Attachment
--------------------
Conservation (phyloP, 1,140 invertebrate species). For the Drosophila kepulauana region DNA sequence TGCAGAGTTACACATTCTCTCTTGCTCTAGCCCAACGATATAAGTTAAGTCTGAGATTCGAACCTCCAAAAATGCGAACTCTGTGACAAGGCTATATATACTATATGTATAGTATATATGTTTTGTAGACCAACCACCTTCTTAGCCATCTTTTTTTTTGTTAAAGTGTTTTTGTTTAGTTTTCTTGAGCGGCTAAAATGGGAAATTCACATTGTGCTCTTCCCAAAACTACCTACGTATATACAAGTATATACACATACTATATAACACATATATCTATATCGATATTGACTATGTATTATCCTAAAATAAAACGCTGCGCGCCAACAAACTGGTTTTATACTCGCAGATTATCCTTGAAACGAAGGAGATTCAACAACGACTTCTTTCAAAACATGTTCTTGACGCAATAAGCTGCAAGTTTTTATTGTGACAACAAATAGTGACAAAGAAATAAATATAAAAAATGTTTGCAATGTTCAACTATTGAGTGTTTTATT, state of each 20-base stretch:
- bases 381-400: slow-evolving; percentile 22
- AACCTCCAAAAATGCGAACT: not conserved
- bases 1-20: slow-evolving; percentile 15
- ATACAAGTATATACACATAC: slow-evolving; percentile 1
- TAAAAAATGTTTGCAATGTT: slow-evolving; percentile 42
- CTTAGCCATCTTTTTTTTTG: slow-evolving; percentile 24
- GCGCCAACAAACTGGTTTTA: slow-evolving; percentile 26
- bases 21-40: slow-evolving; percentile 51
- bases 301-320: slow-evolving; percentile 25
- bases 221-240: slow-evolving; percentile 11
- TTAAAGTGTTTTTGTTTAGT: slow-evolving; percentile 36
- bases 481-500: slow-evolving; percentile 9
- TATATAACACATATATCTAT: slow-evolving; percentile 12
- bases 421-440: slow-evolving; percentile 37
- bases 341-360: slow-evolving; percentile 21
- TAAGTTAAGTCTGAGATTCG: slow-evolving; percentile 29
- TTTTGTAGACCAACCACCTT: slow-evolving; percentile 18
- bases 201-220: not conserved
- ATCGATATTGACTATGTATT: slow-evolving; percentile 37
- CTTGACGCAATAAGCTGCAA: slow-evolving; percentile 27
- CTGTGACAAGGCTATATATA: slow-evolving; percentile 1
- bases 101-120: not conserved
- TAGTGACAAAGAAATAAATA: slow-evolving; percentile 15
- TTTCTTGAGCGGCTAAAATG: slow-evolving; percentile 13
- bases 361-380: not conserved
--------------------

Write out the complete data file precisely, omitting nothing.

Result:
Conservation (phyloP, 1,140 invertebrate species). For the Drosophila kepulauana region DNA sequence TGCAGAGTTACACATTCTCTCTTGCTCTAGCCCAACGATATAAGTTAAGTCTGAGATTCGAACCTCCAAAAATGCGAACTCTGTGACAAGGCTATATATACTATATGTATAGTATATATGTTTTGTAGACCAACCACCTTCTTAGCCATCTTTTTTTTTGTTAAAGTGTTTTTGTTTAGTTTTCTTGAGCGGCTAAAATGGGAAATTCACATTGTGCTCTTCCCAAAACTACCTACGTATATACAAGTATATACACATACTATATAACACATATATCTATATCGATATTGACTATGTATTATCCTAAAATAAAACGCTGCGCGCCAACAAACTGGTTTTATACTCGCAGATTATCCTTGAAACGAAGGAGATTCAACAACGACTTCTTTCAAAACATGTTCTTGACGCAATAAGCTGCAAGTTTTTATTGTGACAACAAATAGTGACAAAGAAATAAATATAAAAAATGTTTGCAATGTTCAACTATTGAGTGTTTTATT, state of each 20-base stretch:
- bases 381-400: slow-evolving; percentile 22
- AACCTCCAAAAATGCGAACT: not conserved
- bases 1-20: slow-evolving; percentile 15
- ATACAAGTATATACACATAC: slow-evolving; percentile 1
- TAAAAAATGTTTGCAATGTT: slow-evolving; percentile 42
- CTTAGCCATCTTTTTTTTTG: slow-evolving; percentile 24
- GCGCCAACAAACTGGTTTTA: slow-evolving; percentile 26
- bases 21-40: slow-evolving; percentile 51
- bases 301-320: slow-evolving; percentile 25
- bases 221-240: slow-evolving; percentile 11
- TTAAAGTGTTTTTGTTTAGT: slow-evolving; percentile 36
- bases 481-500: slow-evolving; percentile 9
- TATATAACACATATATCTAT: slow-evolving; percentile 12
- bases 421-440: slow-evolving; percentile 37
- bases 341-360: slow-evolving; percentile 21
- TAAGTTAAGTCTGAGATTCG: slow-evolving; percentile 29
- TTTTGTAGACCAACCACCTT: slow-evolving; percentile 18
- bases 201-220: not conserved
- ATCGATATTGACTATGTATT: slow-evolving; percentile 37
- CTTGACGCAATAAGCTGCAA: slow-evolving; percentile 27
- CTGTGACAAGGCTATATATA: slow-evolving; percentile 1
- bases 101-120: not conserved
- TAGTGACAAAGAAATAAATA: slow-evolving; percentile 15
- TTTCTTGAGCGGCTAAAATG: slow-evolving; percentile 13
- bases 361-380: not conserved